We are independent & ad-supported. We may earn a commission for purchases made through our links.
Advertiser Disclosure
Our website is an independent, advertising-supported platform. We provide our content free of charge to our readers, and to keep it that way, we rely on revenue generated through advertisements and affiliate partnerships. This means that when you click on certain links on our site and make a purchase, we may earn a commission. Learn more.
How We Make Money
We sustain our operations through affiliate commissions and advertising. If you click on an affiliate link and make a purchase, we may receive a commission from the merchant at no additional cost to you. We also display advertisements on our website, which help generate revenue to support our work and keep our content free for readers. Our editorial team operates independently of our advertising and affiliate partnerships to ensure that our content remains unbiased and focused on providing you with the best information and recommendations based on thorough research and honest evaluations. To remain transparent, we’ve provided a list of our current affiliate partners here.

Are Prescription Drug Doses Based on Patient Weight?

Mary McMahon
Updated Mar 03, 2024
Our promise to you
The Health Board is dedicated to creating trustworthy, high-quality content that always prioritizes transparency, integrity, and inclusivity above all else. Our ensure that our content creation and review process includes rigorous fact-checking, evidence-based, and continual updates to ensure accuracy and reliability.

Our Promise to you

Founded in 2002, our company has been a trusted resource for readers seeking informative and engaging content. Our dedication to quality remains unwavering—and will never change. We follow a strict editorial policy, ensuring that our content is authored by highly qualified professionals and edited by subject matter experts. This guarantees that everything we publish is objective, accurate, and trustworthy.

Over the years, we've refined our approach to cover a wide range of topics, providing readers with reliable and practical advice to enhance their knowledge and skills. That's why millions of readers turn to us each year. Join us in celebrating the joy of learning, guided by standards you can trust.

Editorial Standards

At The Health Board, we are committed to creating content that you can trust. Our editorial process is designed to ensure that every piece of content we publish is accurate, reliable, and informative.

Our team of experienced writers and editors follows a strict set of guidelines to ensure the highest quality content. We conduct thorough research, fact-check all information, and rely on credible sources to back up our claims. Our content is reviewed by subject-matter experts to ensure accuracy and clarity.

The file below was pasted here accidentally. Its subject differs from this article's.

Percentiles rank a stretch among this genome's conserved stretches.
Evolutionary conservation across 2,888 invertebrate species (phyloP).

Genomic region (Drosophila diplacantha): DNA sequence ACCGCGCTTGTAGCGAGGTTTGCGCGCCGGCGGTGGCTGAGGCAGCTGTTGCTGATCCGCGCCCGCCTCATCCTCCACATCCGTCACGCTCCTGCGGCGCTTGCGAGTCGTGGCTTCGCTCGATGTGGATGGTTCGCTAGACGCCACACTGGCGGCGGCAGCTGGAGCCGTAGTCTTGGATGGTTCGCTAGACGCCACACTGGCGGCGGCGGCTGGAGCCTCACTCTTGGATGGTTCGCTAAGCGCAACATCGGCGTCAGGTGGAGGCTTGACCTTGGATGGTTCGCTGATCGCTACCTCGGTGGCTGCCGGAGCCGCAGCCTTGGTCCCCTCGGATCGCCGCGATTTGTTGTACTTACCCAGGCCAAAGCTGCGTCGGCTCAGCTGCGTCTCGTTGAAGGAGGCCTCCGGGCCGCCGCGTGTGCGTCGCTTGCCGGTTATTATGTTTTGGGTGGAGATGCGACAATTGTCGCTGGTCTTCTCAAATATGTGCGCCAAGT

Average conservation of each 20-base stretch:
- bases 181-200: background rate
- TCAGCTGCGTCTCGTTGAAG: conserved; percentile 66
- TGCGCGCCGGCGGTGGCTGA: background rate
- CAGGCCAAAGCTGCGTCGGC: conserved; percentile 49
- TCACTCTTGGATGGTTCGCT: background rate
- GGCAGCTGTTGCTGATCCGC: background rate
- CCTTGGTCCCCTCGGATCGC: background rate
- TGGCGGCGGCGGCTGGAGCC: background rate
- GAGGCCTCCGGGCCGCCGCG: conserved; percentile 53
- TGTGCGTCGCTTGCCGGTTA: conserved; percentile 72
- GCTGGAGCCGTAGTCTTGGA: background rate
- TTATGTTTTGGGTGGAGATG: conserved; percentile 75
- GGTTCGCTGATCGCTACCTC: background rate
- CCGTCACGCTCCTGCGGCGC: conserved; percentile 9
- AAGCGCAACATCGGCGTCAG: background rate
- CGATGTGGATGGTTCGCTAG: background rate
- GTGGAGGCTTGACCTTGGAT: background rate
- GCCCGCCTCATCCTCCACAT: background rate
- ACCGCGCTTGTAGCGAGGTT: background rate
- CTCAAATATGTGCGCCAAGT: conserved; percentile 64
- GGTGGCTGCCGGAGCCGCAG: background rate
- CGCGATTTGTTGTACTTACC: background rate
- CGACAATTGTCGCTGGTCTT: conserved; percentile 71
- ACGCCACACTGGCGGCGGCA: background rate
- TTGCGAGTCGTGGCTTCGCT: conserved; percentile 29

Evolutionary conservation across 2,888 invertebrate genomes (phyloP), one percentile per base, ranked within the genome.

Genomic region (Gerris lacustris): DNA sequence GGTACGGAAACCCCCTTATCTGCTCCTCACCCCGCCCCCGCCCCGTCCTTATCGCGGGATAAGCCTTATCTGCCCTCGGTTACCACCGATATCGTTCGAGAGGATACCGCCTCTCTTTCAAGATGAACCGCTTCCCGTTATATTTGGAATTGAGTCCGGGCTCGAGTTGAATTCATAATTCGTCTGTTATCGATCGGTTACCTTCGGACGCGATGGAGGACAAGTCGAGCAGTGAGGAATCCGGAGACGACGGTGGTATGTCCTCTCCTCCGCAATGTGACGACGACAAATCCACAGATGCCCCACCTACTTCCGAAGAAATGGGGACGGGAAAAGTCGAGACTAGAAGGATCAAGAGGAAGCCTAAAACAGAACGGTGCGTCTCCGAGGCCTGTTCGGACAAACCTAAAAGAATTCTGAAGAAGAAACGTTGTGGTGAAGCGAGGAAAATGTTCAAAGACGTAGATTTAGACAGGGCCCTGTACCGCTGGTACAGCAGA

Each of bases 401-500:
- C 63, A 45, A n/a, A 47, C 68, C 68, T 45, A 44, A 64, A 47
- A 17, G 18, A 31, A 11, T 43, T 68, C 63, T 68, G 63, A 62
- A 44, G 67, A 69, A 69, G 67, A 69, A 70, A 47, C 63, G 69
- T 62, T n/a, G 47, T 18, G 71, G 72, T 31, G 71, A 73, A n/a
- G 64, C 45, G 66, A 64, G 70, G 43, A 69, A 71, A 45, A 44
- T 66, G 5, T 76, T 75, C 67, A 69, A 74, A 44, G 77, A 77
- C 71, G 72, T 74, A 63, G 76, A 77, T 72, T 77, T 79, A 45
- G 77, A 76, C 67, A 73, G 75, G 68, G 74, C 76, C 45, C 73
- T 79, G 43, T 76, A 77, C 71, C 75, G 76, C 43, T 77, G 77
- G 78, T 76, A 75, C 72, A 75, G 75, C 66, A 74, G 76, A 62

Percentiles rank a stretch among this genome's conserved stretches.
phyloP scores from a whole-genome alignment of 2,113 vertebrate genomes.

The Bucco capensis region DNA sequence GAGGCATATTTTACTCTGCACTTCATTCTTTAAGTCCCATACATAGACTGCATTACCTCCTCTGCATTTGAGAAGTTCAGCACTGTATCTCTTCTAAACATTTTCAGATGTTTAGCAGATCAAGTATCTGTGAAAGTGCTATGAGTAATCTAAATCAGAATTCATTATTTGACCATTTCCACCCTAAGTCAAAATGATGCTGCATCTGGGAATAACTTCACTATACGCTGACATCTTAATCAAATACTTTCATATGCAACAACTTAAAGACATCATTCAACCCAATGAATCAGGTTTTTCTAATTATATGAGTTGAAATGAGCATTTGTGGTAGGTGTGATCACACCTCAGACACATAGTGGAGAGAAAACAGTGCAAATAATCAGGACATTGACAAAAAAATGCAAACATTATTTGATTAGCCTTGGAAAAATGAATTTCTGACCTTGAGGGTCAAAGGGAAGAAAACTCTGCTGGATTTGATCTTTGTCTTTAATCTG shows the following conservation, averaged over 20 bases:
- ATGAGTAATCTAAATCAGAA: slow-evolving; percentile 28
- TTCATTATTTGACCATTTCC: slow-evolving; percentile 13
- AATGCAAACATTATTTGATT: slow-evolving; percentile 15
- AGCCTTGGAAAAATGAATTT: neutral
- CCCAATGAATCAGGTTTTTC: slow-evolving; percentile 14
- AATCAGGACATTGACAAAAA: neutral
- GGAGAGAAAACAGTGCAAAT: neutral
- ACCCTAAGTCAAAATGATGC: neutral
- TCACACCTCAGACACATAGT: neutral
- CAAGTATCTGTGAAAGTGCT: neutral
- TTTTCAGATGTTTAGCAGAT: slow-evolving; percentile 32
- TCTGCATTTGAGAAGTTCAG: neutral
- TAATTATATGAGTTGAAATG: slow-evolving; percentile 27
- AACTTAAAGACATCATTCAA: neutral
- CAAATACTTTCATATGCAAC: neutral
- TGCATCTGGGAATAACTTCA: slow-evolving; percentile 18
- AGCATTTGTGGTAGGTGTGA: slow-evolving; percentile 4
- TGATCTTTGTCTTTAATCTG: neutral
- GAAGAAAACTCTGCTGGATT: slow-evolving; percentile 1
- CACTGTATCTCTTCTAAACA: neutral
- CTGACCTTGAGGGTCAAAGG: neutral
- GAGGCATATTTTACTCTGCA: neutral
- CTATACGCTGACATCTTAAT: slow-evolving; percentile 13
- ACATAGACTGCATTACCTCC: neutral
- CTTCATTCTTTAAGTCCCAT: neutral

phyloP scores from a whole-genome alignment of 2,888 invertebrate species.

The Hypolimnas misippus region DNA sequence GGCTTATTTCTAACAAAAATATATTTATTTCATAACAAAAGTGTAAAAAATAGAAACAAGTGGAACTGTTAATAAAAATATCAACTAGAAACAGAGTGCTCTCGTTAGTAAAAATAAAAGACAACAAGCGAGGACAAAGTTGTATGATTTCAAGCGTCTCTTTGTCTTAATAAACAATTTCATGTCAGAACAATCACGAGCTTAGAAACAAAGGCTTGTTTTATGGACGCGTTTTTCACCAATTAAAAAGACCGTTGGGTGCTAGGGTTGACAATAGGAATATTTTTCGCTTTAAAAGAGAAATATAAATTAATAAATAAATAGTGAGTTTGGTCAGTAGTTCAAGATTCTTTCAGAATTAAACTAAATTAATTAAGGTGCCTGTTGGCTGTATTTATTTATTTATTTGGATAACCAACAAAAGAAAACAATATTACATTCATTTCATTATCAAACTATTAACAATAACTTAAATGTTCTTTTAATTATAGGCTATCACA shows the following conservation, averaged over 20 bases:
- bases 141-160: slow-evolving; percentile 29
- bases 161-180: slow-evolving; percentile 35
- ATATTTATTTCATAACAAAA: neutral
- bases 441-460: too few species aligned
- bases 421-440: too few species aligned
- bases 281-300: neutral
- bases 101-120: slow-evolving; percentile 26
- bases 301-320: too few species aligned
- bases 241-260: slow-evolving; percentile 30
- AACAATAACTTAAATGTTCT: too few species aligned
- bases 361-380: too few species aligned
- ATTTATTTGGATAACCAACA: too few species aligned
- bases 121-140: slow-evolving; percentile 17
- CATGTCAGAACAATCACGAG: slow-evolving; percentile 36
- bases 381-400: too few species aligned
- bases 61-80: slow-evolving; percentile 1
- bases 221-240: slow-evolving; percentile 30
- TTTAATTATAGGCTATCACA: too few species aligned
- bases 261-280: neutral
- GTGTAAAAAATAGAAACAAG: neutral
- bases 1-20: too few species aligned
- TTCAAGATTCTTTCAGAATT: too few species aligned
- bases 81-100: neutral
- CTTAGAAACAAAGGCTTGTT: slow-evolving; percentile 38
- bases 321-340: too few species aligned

We believe in transparency and maintain editorial independence from our advertisers. Our team does not receive direct compensation from advertisers, allowing us to create unbiased content that prioritizes your interests.

All drug dosages must account for the weight of the patient, because weight plays a role in the distribution of the drug in the body's tissues. Prescription drugs are no exception to this rule, but many are designed to be suitable for patients in an “average” weight range, so that precise dosages do not need to be calculated. This is designed to make it easier for patients to use the drugs, and to make it easier for pharmacists to package them. In some cases, weight may be an important factor in the prescription, in which case the doctor will discuss it with the patient.

In the hospital, medical staffers can calculate drug doses very precisely. There are many drugs which are primarily used in the hospital, and they include dosage recommendations which usually indicate the weight of the patient in kilograms, as in “60 milligrams per kilogram.” When these drugs are prescribed, the doctor must do the math to calculate the dosage correctly, and the administering nurse or doctor may check the calculation to confirm that it is correct.

In the case of prescription drugs, asking pharmacists to formulate precise drug doses is not always practical, and sometimes patients have difficulties adhering to a drug regimen if they are obligated to deal with calculations about drug dosage. Liquid medications can be more easily adjusted for patient weight, which is why many drugs for children come in liquid form, so that a doctor can prescribe “two teaspoons daily” or “10 cubic centimeters (CCs) twice a day.” This flexibility is key when one considers that the same drug might be used to treat infections in toddlers, young children, and adolescents: obviously, an adolescent dosage would be way too high for a toddler, while a toddler dosage would be useless for an adolescent.